The verb grew is intransitive, as it is followed by the phrase 'to be a teacher', and not a direct object.
He raised his hands.

Raised is a transitive verb, as it is followed by the direct object, hands.
The dog barked loudly.

The verb barked is intransitive, as the following word 'loudly' is not a direct object; it just explains how the dog barked.
She finally got her license.

Got is a transitive verb, as the action expressed is completed by the direct object, license.
They reached the theater ten minutes after the movie started.

In this sentence, reached and started are intransitive verbs. These don't have direct objects.
She wore a necklace.

In this sentence, wore is a transitive verb, as the verb is followed by the direct object.
She lay under the tree.

Lay is an intransitive verb, as it does not have a direct object that receives the action.
He ran through the fields.

Ran is an intransitive verb, as it is not followed by a direct object.
She stopped the car.

Stopped is a transitive verb, as the action expressed by the verb is received by the direct object, car.
The girls sang.

In this sentence, the verb sang is intransitive, as the action expressed by sang is not received by a direct object.
Susan fell off the horse.

In this sentence, fell is a transitive verb, as the action expressed by the verb is received by the direct object, horse.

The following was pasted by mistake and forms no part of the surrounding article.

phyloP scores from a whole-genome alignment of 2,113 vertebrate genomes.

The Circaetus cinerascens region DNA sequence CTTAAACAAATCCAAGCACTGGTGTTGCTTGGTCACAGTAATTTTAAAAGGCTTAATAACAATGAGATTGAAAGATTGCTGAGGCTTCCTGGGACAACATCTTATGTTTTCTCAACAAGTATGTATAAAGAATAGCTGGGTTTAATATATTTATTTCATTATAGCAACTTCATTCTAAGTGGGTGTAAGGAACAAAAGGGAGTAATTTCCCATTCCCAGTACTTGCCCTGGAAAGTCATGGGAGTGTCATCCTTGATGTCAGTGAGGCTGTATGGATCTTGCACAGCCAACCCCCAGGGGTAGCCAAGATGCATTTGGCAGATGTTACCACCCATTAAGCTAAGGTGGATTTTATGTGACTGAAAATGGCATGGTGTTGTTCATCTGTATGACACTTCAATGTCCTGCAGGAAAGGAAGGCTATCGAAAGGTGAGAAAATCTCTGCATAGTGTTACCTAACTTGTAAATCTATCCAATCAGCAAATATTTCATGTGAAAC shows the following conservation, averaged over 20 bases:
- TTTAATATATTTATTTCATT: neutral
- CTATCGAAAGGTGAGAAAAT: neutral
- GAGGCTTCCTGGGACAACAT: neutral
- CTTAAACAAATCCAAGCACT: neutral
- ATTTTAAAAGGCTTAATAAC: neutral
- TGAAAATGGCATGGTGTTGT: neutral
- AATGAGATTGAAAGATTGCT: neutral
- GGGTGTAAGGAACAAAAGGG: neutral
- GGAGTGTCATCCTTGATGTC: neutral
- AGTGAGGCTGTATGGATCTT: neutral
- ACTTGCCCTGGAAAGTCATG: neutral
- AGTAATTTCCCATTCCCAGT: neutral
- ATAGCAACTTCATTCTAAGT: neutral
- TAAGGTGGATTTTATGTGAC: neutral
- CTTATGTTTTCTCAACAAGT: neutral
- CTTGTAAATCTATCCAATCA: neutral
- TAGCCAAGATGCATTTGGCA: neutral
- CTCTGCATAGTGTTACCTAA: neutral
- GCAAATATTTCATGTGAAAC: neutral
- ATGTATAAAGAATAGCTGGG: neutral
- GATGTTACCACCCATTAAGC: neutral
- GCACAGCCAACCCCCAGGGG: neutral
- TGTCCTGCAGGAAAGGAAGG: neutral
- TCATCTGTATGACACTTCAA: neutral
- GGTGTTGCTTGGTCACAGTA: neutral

She stood quietly.

In this sentence, stood is an intransitive verb, as it is not followed by a direct object. It tells you how the subject stood.
She broke a glass.

Broke is a transitive verb, as the action expressed by the verb is received by the direct object, arm.
She cleaned the vase.

In this sentence, cleaned is a transitive verb, as the sentence has a direct object, which is the vase.
She loves junk food.

In this sentence, the verb loves is transitive, as it is followed by the direct object, junk food.
The car stopped suddenly.

In this sentence, stopped is an intransitive verb, as it is not followed by a direct object. It tells you how the car stopped.
The birds are flying in the sky.

In this sentence, the verb 'are flying' is intransitive, as it is not followed by a direct object. It tells you where the birds are flying.
She stitched a shirt.